John 12:24 Very truly, I tell you, unless a grain of wheat falls into the earth and dies, it remains just a single grain; but if it dies, it bears much fruit.
The power of forgiveness. We hear about it, we know about it, and most of us have experienced it. Those of us who take advantage of frequent confession—especially if we are prodigal children returned to the embrace of our Father—know very well the power of forgiveness and what it has meant in our own lives. But have we reciprocated that gratuitous gift to others? This is something we must examine ourselves thoroughly on, for it is one of the criteria we will be judged on and it is the true sign of a humble, contrite, and grateful heart.
Every day people cause us grief, just as we cause grief to others. Our fallen natures ensure that we have plenty of opportunities to practice the virtue of forgiveness. Often there are two sides to the story, but sometimes we are viciously attacked seemingly without cause. It is easy to credit this to the evil one. Yet, it is good to remember that for his own reasons, Our Lord has allowed this attack to happen. This is worth pondering, because God often uses such trials to strengthen us in virtue. With every lash of the whip we endure, we should practice saying with our Lord, “Father, do not hold this sin against them.” Seventy times seven times. “Father do not hold this sin against them.” This does not mean that we are doormats and let others abuse us without consequence. People must be accountable for their actions. However, in our hearts we must say with the Lord, “Father, do not hold this sin against them on account of me. For my part I have forgiven them.”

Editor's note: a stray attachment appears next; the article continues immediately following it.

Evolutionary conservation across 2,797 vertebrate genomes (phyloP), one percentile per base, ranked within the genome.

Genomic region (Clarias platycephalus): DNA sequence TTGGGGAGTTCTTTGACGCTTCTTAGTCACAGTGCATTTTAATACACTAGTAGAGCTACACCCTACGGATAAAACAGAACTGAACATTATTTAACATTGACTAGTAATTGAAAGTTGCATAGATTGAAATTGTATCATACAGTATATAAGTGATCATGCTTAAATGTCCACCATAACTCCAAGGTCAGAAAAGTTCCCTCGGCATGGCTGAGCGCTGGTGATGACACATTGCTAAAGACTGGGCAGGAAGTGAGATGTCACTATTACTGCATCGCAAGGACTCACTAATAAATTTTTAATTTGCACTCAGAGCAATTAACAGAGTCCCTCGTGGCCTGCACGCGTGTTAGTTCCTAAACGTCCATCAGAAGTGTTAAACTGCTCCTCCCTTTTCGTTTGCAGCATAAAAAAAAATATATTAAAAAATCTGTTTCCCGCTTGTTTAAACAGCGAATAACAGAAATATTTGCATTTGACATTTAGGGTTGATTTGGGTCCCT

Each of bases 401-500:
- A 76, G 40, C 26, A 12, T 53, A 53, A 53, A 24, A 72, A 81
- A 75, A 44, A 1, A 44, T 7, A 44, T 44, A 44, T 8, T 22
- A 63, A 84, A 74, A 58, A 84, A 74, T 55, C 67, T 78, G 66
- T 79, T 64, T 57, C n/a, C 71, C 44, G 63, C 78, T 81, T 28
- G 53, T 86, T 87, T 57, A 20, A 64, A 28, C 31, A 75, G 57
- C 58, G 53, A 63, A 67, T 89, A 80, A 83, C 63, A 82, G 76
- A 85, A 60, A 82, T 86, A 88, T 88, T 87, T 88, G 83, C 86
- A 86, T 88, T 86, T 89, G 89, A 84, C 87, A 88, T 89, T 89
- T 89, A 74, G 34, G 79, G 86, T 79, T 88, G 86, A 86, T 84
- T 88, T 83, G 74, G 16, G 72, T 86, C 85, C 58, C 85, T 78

St. Monica is a worthy example of long-suffering forgiveness. Her husband, Patricius, a pagan, was violent and licentious. His cantankerous mother also lived with them giving St. Monica even more opportunity to practice forgiveness. We hear often of how the tears and prayers of St. Monica led to the conversion of her son, St. Augustine. But her charity and prayer also made converts of her husband and mother-in-law. Mercifully her husband converted one year before he died. St. Monica is a worthy example of someone who died daily to self, actions which bore abundant fruit in both time and in eternity. God be praised!
But she’s a saint, you may be thinking. Are we ordinary sinners called to the same level of virtue? The answer is—YES! If we feel unable to accomplish this, let us begin as they do in training camp—with little things. If we build spiritual muscle in the little things, then when the big things come, we will find they are not so big and heavy as they would have seemed had we not been training ourselves in virtue.
Forgiving those who trespass against us is a beautiful way to die daily to self, as we read in the above Scripture passage. This passage also ties in very well with the BSP rule. Certainly we penitents are called daily to die to self in order to bear fruit, fruit that will last. And what better fruit than the fruit of forgiveness born of a contrite heart filled with gratitude at the forgiveness it has received.
Often we underestimate the power of forgiveness in the one we forgive. As we forgive the one who trespasses against us, we unbind them and give them the ability to break away from the power of sin that has them bound. In forgiving them we are working towards their freedom and salvation as well as our own. Perhaps we will not see the fruits personally in our lifetime. After all, the seed that has died has no idea how much fruit if any will be born from its passing. So, too we penitents are not called to look for results but to daily look only for new ways to die to self.
May we ever look for ways to practice the virtue of forgiveness, to loosen the chains that bind others as well as ourselves, in order to free those held captive by sin. In that way, like St. Monica, we will bear fruit both in time and in eternity.